Jun 10 2008

Something incredibly stupid…

So I spent a few days last week helping a client locate the source of a server compromise. The point of attack turned out to be a very poorly written php script. Apparently miffed by the initiative to turn register globals off, and yet too lazy to directly call only the variables that were supposed to be passed legitimately, the author of this script used a method I’ve seen a few times before. Basically you loop thru either GET or POST and use PHP’s variable variables to assign anything there to a local variable. Anytime you’re using variable variables you need to be extremely careful, even more so when you are creating variables from user submitted values.

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May 9 2008

Calendar Class Bug Fix, version 2.6 available!

A couple of calendar class users noticed an issue with the feature for controlling the day that weeks start on. The class has been updated with a fix. The fix involves replacing the use of PHP’s data(“w”) with date(“N”). date(“N”) uses the ISO-8601 numeric representation of the day of the week. Days of the week are represented as 1 = Monday thru 7 = Sunday. This is different from the old behavior which was 0 = Sunday thru 6 = Saturday.

Since the new behavior could cause unexpected display if the user was unaware of the change, the old property for controlling this feature has been disabled. Use the new property $week_start to control this feature now! Using the disabled week_start_on property will cause an error message to be displayed!

The new version (v2.6) is available for download on the calendar.class.php download page

Mar 26 2008

how to determin if a specific year is a leap year in PHP

I don’t know if I’m just on a refactoring kick lately or what… Ok, how to determine if a year is a leap year. And the related question, how many days are in a given month. If you’re working with dates, there’s a good chance you will need a way to do both at some point.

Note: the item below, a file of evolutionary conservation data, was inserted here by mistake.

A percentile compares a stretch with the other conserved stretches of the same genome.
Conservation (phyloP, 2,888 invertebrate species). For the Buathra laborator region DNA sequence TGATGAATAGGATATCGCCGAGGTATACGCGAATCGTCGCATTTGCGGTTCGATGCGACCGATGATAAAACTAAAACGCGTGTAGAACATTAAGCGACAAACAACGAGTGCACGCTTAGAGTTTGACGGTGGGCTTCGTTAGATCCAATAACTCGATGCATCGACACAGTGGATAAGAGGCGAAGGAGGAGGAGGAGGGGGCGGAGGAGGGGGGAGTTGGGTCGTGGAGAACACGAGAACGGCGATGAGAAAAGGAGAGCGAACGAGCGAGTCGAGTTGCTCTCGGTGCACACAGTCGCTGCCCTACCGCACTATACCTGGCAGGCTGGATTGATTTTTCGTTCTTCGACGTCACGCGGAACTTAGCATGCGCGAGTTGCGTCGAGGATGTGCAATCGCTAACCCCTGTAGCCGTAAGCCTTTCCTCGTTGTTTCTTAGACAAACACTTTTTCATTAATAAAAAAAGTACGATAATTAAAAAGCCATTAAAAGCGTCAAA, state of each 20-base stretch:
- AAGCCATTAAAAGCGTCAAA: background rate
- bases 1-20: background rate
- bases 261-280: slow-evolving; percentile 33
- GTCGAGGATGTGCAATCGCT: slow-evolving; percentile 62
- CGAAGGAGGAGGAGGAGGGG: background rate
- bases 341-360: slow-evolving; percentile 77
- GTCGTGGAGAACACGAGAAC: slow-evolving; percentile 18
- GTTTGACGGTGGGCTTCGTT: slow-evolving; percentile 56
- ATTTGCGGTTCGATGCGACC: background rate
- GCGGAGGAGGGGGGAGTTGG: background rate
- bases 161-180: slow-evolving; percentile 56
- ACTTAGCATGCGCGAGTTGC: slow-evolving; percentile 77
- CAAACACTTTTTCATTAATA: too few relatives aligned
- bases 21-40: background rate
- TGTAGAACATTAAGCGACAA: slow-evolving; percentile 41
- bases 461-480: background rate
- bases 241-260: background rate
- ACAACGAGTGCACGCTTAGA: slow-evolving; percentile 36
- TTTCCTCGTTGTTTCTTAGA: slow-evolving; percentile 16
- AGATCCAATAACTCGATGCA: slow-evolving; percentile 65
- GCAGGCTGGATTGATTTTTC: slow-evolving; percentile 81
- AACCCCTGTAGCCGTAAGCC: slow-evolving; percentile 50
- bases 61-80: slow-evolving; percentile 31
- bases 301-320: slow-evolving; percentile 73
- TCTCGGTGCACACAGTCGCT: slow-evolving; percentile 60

Stumbled on a post over at the reusable code blog that makes a valiant attempt to provide a solution for those two needs. Again good solid code that definitely gets the right results… but something that can be accomplished in a much more efficient way with just a few native PHP functions. So let’s jump into it!

How to check if a specific year is a leap year in PHP? No need to start dividing by 4 except if when divisible by 100 unless simultaneously divisible by 400. Yeah, I can sense you scratching your head and going back to re-read that last sentence again. And that’s exactly what I’m talking about. Stop it now! Restrain that little voice in your head that’s saying, “oh a problem, I bet I can find a really slick way to solve it.” You don’t need to figure out how to build that equation. All you need is PHP’s date() function.

echo date("L");

That will print 1 if the current year is a leap year, 0 if it is not, as anti-climatic as that might be. Now let’s build that into a truly reusable function by adding in some strtotime() magic!